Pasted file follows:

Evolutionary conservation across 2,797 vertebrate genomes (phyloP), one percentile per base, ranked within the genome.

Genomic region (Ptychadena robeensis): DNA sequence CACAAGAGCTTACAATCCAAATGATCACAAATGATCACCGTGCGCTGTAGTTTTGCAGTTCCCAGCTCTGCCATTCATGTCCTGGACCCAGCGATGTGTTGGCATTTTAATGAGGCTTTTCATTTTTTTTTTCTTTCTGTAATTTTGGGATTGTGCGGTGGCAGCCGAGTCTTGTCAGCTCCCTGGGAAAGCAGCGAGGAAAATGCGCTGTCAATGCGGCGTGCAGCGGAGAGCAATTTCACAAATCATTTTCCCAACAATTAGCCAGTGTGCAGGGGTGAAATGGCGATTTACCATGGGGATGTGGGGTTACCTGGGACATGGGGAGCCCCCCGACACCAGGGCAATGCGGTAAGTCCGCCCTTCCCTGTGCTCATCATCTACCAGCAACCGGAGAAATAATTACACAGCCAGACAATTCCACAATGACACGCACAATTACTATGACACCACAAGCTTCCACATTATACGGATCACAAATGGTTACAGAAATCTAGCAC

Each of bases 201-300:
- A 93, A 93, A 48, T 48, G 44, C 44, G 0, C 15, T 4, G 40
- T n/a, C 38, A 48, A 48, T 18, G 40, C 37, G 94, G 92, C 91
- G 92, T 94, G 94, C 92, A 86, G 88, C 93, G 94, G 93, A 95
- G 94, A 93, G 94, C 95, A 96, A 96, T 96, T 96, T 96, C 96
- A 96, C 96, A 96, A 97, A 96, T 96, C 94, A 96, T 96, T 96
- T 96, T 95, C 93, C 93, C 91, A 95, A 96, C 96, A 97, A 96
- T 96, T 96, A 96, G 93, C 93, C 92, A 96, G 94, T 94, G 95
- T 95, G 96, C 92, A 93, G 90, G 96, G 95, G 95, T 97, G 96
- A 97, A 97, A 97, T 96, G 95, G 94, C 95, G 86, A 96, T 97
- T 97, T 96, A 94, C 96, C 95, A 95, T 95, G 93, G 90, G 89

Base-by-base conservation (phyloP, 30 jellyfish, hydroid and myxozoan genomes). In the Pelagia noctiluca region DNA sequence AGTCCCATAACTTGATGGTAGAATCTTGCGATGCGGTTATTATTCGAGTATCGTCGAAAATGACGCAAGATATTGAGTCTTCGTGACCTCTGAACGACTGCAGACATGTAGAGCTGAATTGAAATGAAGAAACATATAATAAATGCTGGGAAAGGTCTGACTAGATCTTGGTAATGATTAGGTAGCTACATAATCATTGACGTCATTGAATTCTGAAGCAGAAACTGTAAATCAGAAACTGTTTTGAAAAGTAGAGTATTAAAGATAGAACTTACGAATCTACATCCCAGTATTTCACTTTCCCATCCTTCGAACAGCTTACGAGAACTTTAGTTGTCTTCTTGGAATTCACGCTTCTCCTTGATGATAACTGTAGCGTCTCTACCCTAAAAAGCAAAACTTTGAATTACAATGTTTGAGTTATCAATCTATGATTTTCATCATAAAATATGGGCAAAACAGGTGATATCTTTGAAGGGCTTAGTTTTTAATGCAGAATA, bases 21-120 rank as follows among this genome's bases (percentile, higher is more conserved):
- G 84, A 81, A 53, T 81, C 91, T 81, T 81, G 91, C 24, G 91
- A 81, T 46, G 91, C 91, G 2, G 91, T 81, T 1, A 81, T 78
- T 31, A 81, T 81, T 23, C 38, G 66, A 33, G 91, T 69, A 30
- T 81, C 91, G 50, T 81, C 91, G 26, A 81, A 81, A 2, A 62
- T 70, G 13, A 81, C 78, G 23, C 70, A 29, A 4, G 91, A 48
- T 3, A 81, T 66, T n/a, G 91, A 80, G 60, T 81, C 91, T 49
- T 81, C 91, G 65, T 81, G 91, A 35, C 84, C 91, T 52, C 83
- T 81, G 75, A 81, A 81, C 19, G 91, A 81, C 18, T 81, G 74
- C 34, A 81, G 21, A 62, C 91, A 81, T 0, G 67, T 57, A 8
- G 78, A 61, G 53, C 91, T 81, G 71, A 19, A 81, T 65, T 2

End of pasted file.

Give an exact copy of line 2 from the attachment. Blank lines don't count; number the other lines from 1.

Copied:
Genomic region (Ptychadena robeensis): DNA sequence CACAAGAGCTTACAATCCAAATGATCACAAATGATCACCGTGCGCTGTAGTTTTGCAGTTCCCAGCTCTGCCATTCATGTCCTGGACCCAGCGATGTGTTGGCATTTTAATGAGGCTTTTCATTTTTTTTTTCTTTCTGTAATTTTGGGATTGTGCGGTGGCAGCCGAGTCTTGTCAGCTCCCTGGGAAAGCAGCGAGGAAAATGCGCTGTCAATGCGGCGTGCAGCGGAGAGCAATTTCACAAATCATTTTCCCAACAATTAGCCAGTGTGCAGGGGTGAAATGGCGATTTACCATGGGGATGTGGGGTTACCTGGGACATGGGGAGCCCCCCGACACCAGGGCAATGCGGTAAGTCCGCCCTTCCCTGTGCTCATCATCTACCAGCAACCGGAGAAATAATTACACAGCCAGACAATTCCACAATGACACGCACAATTACTATGACACCACAAGCTTCCACATTATACGGATCACAAATGGTTACAGAAATCTAGCAC